Stott on the Cross of Christ

Consider Christ. ‘The death he died he died to sin, once for all’ (Rom. 6: 1 0). What does this mean? It can mean only one thing; that Christ died to sin in the sense that he bore sin’s penalty. He died for our sins, bearing them in his own innocent and sacred person. He took upon himself our sins and their just reward. The death that Jesus died was the wages of sin – our sin. He met its claim, he paid its penalty, he accepted its reward, and he did it ‘once’, once and for all. As a result sin has no more claim or demand on him. So he was raised from the dead to prove the satisfactoriness of his sin-bearing, and he now lives for ever to God. If this is the sense in which Christ died to sin, it is equally the sense in which we, by union with Christ, have died to sin. We have died to sin in the sense that in Christ we have borne its penalty. Consequently our old life has finished; a new life has begun.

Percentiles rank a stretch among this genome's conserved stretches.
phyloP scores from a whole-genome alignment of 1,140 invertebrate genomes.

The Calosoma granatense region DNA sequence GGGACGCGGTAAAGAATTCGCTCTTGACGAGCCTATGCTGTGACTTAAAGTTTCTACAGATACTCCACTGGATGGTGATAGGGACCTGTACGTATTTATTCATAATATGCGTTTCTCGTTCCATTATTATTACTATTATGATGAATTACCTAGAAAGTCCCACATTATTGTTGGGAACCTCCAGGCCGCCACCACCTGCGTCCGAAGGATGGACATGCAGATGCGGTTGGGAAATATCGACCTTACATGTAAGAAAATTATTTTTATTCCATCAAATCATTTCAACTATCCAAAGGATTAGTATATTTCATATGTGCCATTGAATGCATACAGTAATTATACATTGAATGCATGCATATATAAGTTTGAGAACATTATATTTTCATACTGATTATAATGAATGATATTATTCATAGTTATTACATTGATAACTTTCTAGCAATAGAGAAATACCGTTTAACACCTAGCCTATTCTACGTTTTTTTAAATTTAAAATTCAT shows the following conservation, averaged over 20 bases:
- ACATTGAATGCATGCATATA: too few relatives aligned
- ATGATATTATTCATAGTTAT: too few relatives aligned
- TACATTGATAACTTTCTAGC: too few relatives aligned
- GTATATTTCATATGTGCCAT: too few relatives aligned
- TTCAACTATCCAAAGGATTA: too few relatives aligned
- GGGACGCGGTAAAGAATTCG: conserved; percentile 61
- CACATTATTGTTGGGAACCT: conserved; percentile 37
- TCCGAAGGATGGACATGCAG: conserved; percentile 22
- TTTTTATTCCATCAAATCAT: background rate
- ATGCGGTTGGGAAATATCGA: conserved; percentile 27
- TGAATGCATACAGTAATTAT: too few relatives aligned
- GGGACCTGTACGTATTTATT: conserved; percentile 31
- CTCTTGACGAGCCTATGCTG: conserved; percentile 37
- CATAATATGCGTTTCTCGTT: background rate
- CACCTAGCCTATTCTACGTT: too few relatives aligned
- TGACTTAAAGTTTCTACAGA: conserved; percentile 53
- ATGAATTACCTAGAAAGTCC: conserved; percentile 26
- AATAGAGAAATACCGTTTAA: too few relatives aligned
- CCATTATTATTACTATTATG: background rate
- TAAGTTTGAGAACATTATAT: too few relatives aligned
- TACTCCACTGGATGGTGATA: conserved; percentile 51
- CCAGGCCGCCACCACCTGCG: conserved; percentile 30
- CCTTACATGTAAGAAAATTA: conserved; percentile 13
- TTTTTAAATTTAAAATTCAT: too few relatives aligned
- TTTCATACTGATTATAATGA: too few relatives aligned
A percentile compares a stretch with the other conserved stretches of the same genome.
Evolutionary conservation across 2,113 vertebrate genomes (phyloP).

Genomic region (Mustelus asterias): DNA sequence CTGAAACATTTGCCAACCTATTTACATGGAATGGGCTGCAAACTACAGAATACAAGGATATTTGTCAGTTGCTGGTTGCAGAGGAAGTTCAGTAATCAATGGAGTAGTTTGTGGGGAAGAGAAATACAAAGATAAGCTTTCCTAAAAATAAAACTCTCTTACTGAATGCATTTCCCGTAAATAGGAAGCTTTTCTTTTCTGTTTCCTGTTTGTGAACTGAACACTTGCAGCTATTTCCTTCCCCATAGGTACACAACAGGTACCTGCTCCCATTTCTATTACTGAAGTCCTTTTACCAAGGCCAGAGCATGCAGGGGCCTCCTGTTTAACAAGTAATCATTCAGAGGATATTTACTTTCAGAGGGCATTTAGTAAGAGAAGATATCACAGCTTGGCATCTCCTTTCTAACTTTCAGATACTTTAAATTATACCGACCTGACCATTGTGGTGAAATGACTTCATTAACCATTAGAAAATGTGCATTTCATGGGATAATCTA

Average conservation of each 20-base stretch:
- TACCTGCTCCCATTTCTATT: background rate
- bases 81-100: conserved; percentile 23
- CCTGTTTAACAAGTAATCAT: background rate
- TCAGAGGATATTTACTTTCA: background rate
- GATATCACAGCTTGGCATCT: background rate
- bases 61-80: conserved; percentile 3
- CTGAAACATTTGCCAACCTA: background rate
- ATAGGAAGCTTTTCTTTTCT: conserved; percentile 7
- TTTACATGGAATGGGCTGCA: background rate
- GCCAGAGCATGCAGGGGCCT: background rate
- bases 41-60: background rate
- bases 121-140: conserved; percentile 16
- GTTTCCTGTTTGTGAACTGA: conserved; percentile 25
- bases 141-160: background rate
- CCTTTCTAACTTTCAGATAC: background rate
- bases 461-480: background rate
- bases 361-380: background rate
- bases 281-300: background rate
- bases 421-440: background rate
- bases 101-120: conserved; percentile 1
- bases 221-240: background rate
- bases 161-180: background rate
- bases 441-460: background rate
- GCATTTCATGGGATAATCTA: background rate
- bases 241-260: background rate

– John R.W. Stott


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